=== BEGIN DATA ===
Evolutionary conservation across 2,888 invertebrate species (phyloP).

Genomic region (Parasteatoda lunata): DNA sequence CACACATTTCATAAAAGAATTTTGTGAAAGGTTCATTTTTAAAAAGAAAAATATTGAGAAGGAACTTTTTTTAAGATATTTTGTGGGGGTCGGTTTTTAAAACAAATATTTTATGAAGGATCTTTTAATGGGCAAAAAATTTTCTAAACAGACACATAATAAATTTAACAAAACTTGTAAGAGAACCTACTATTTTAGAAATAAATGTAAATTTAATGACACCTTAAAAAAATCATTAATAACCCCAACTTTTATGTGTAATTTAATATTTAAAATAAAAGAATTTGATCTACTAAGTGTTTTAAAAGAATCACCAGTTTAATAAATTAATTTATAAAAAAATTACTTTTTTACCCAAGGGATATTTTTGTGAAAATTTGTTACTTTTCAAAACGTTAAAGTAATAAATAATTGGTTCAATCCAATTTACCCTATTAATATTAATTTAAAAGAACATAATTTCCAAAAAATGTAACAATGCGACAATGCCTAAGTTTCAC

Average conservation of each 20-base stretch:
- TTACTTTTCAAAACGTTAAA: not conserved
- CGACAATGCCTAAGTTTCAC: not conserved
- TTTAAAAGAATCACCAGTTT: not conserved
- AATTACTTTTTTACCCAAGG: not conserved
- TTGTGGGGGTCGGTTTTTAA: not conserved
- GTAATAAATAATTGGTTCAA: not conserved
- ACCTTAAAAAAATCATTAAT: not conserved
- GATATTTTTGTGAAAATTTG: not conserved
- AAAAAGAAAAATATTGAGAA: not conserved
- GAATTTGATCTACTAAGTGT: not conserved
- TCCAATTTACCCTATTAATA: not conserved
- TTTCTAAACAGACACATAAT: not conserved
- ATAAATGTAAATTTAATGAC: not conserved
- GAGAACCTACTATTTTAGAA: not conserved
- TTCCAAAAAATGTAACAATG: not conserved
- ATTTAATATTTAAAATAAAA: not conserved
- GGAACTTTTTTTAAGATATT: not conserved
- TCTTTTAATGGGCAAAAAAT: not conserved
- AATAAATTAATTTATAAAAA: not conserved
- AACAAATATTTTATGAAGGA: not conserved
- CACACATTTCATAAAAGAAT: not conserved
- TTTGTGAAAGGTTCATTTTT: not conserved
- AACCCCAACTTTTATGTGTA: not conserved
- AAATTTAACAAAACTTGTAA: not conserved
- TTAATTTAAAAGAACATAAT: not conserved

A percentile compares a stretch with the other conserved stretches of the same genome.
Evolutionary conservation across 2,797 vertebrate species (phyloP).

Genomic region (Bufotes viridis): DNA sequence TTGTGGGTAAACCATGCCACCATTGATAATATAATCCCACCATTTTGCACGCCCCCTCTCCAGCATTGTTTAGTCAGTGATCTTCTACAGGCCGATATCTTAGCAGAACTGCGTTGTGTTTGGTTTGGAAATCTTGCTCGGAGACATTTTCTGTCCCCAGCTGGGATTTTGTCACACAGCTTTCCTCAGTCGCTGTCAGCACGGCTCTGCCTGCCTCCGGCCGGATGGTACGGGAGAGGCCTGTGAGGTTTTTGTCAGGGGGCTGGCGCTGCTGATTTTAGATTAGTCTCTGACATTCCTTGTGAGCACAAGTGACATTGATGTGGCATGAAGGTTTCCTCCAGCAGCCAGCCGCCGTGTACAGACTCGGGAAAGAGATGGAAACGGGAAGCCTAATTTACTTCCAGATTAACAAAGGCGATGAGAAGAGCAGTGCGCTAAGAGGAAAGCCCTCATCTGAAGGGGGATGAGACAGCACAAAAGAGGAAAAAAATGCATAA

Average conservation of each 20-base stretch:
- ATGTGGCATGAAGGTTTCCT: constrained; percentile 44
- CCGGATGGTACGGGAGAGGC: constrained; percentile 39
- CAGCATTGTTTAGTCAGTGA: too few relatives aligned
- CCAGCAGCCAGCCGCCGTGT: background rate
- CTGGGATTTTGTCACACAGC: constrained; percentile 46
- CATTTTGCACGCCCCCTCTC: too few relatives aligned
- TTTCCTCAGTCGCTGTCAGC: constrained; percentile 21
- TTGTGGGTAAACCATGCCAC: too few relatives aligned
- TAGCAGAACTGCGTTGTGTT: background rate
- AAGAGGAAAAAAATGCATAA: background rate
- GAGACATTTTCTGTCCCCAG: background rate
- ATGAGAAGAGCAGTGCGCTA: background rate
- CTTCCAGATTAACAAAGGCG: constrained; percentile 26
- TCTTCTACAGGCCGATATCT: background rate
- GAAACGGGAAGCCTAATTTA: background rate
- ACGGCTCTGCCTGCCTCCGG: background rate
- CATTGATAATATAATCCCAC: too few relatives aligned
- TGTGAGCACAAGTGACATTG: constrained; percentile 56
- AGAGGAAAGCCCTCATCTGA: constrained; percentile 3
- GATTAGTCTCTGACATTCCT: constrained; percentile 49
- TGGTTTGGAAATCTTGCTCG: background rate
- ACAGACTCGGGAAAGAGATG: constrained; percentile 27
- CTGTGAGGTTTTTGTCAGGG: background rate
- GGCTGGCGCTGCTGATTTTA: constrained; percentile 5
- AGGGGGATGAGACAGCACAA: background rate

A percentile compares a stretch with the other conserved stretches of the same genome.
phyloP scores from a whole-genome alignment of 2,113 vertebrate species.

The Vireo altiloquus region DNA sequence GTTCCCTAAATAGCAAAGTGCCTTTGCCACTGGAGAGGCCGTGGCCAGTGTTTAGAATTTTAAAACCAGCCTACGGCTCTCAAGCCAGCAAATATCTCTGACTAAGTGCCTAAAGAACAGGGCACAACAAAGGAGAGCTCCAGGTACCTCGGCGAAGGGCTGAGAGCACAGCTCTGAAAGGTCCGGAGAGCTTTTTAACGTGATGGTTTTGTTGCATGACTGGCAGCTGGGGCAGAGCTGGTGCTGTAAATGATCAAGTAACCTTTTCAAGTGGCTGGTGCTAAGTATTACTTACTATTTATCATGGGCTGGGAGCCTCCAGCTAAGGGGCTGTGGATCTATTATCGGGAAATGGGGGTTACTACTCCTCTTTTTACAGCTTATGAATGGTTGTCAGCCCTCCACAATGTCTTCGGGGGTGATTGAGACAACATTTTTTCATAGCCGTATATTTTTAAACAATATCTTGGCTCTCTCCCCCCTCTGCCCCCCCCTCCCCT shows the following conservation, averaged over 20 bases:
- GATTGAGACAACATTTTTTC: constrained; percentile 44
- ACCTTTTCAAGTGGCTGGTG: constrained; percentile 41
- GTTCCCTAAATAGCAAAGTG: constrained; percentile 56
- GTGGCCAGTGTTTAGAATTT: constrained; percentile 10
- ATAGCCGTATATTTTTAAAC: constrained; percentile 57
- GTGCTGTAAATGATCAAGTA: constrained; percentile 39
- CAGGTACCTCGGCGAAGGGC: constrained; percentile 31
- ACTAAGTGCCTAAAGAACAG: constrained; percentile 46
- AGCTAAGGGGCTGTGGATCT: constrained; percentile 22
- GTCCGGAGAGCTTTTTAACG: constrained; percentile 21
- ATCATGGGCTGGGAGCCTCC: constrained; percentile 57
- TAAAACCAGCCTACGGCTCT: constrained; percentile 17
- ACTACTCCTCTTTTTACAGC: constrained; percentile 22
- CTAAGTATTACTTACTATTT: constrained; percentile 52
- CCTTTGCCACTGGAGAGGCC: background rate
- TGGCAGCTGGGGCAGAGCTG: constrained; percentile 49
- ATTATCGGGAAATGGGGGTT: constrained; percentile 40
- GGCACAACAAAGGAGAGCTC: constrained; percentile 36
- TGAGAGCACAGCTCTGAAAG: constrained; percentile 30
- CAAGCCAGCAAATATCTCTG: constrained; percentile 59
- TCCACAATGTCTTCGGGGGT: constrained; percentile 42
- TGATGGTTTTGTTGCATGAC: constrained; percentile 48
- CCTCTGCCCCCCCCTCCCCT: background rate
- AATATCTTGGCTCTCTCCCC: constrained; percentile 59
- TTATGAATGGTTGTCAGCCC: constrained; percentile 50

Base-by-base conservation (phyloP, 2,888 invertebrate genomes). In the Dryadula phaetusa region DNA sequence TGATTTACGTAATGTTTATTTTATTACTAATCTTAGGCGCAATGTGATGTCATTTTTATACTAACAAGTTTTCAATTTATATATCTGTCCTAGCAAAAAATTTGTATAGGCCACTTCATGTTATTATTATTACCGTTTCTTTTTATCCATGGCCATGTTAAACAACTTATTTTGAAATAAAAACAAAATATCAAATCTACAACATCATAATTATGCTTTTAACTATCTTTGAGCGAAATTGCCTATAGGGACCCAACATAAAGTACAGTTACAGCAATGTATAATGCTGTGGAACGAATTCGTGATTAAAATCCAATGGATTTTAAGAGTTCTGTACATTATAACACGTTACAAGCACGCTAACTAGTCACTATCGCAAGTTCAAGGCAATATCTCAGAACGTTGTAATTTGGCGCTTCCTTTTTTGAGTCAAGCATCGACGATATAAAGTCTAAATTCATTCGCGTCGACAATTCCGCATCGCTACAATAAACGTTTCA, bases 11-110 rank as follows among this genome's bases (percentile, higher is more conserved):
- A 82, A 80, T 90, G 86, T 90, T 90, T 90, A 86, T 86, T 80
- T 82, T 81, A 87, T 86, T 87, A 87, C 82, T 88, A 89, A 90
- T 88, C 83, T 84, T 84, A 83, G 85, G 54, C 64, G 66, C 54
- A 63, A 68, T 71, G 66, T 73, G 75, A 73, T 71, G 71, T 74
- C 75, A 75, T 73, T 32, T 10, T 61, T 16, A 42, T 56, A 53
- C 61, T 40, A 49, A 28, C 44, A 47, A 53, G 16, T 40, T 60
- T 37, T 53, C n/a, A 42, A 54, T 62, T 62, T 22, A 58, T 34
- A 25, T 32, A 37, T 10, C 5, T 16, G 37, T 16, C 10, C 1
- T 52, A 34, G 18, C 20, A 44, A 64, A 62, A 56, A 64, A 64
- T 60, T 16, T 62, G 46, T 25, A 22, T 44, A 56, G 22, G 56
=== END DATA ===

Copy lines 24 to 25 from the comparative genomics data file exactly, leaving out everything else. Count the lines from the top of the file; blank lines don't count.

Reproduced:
- CACACATTTCATAAAAGAAT: not conserved
- TTTGTGAAAGGTTCATTTTT: not conserved